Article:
“My CTE Internship experience in the Multimedia Services department at Weber State University has been a great learning and eye-opening experience. I have been able to learn and enhance my skills towards narrowing down career options. My talents in graphics have been greatly improved. I have been working with [the Multimedia Services department] to master the program of Adobe After Effects, as well as other Adobe products to develop a greater knowledge, and capability for being able to design motion graphics and animation. This internship also focuses on other sides of media, such as video production. I have been given multiple opportunities with hands-on experience doing camera operating and editing. This has boosted my experience and capabilities to get a feel for what the real world of multimedia is like. This experience has taken my level of skill with multimedia to new levels.

“My main focus during this internship is graphics and creating animation. I have a real interest in this field, and I really enjoy it. Colby, my main mentor, has helped me reach limits I never thought possible with After Effects. He has taught me skills, as well as introduced me to tutorials to increase my knowledge and ability to produce graphics. He has also taught me to push myself to try new things and learn new strategies for sparking creativity. Before this internship, I was barely able to use After Effects and now I am able to produce simple but intricate graphic designs.

“I am also learning more about the field of producing videos. Weber State University [produces] a wide variety of videos, so I have been able to learn to scrub though old and new types of footage to be used for campus projects. I am also getting experience with operating cameras, as well as devices, such as Phantom GoPro helicopters, and Glide-Cams. I am getting hands-on experience with what multimedia consists of on a daily basis and building my experience portfolio.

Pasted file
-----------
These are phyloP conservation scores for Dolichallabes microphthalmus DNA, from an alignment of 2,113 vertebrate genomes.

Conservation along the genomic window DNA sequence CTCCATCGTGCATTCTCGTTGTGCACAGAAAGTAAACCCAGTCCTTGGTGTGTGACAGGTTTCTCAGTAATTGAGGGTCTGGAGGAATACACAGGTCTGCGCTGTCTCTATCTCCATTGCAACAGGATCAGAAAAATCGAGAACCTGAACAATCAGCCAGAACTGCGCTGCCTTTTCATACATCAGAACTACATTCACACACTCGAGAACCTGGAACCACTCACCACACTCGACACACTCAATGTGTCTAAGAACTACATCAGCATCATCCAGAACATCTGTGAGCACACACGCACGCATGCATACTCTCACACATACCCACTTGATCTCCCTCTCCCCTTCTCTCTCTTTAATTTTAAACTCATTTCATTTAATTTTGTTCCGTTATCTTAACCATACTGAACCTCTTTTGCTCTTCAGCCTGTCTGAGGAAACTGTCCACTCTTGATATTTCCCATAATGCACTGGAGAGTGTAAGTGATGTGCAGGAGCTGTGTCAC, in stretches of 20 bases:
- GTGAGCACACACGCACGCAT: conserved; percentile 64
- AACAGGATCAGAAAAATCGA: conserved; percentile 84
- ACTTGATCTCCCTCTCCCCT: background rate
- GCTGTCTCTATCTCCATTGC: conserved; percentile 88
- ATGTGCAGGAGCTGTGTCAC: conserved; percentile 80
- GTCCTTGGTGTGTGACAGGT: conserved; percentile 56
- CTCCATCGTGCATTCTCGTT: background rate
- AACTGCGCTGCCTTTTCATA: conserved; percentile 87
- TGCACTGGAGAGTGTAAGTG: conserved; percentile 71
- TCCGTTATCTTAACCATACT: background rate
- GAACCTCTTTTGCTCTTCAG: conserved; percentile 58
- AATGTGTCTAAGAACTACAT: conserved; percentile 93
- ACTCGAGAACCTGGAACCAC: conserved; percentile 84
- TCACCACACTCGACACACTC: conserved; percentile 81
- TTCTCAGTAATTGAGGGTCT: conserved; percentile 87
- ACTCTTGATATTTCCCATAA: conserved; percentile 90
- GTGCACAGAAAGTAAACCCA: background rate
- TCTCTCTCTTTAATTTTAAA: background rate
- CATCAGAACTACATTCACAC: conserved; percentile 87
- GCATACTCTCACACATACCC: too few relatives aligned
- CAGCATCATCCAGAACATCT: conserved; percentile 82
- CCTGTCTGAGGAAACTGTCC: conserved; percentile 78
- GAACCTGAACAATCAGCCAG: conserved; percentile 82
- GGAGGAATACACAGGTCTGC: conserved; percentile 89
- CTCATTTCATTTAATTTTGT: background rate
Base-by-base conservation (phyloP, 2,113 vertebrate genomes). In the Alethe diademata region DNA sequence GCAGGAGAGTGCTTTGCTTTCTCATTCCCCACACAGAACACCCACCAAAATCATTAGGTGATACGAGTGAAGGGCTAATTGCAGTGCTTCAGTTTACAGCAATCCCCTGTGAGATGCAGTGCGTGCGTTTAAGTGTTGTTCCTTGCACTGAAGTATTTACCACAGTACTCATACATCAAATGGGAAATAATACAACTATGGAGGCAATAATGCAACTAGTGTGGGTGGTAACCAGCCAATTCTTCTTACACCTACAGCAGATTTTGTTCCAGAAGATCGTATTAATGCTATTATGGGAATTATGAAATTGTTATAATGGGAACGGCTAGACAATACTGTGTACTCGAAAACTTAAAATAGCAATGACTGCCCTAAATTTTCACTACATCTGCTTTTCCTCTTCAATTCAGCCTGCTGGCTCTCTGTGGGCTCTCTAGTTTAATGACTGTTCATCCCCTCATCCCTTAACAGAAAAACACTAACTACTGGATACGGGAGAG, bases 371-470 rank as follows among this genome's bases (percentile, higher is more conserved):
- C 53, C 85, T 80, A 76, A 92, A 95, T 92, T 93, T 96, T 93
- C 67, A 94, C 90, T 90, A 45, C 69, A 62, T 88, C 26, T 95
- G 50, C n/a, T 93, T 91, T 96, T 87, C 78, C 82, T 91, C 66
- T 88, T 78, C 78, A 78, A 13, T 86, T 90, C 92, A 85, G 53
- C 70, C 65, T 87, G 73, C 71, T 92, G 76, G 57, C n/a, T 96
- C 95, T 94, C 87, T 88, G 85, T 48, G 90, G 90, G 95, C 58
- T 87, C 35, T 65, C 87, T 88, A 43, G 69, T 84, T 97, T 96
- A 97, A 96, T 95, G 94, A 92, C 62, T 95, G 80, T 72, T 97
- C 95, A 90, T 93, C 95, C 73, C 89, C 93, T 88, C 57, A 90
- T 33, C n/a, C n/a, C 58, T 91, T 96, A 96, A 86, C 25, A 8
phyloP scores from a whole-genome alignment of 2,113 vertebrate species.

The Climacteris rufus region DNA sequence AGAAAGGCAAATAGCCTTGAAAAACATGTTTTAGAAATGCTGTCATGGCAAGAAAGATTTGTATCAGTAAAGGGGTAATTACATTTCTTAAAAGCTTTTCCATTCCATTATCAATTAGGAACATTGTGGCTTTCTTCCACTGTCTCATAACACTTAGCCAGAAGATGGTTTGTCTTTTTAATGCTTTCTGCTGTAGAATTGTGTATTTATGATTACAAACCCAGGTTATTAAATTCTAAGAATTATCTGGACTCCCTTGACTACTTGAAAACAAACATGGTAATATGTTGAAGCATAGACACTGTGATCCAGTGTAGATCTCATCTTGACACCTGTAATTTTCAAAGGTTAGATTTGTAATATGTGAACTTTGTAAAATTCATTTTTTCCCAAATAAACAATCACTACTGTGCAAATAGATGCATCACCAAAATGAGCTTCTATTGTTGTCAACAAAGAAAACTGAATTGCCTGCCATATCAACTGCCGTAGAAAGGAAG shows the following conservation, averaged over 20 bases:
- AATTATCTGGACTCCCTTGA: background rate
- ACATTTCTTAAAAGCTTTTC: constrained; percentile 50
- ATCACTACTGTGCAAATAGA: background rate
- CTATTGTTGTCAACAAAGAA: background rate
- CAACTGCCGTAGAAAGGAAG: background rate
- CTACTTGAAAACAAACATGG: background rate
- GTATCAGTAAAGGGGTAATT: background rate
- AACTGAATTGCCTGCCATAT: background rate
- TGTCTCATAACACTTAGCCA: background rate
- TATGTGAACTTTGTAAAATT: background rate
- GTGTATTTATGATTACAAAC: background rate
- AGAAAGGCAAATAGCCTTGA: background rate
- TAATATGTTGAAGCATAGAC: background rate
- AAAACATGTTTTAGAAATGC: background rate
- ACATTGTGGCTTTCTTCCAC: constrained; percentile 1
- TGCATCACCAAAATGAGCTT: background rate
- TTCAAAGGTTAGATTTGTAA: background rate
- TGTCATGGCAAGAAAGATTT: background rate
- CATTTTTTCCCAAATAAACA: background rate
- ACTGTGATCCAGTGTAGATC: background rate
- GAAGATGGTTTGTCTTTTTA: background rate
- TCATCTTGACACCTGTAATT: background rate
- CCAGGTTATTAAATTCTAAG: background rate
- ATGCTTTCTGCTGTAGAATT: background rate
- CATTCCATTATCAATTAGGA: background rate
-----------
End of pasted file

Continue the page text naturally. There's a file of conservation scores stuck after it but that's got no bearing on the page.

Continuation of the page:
“This internship has helped me define my career path. I look forward to [participating in another] CTE Internship my senior year in the multimedia field. This internship has expanded my skill set and prepared me for my future career.”

Caid is involved in HOSA—Future Health Professionals—and recently competed in the HOSA State competition in the Public Service Announcement (PSA) event. His PSA highlighted child hunger prevention and featured the service project at Weber Weekend Food Packs—a program to help feed hungry kids on the weekends. His public service announcement took first place at the competition and can be viewed HERE.

Caid has been awarded an $80,000 scholarship to Westminster College where he will study Information Technology in the area of digital media/multimedia.

Work-Based Learning lets students see how classroom instruction connects to the world of work and future career opportunities. If you’re interested in participating in a CTE Internship talk to the Work-Based Learning Coordinator at your school.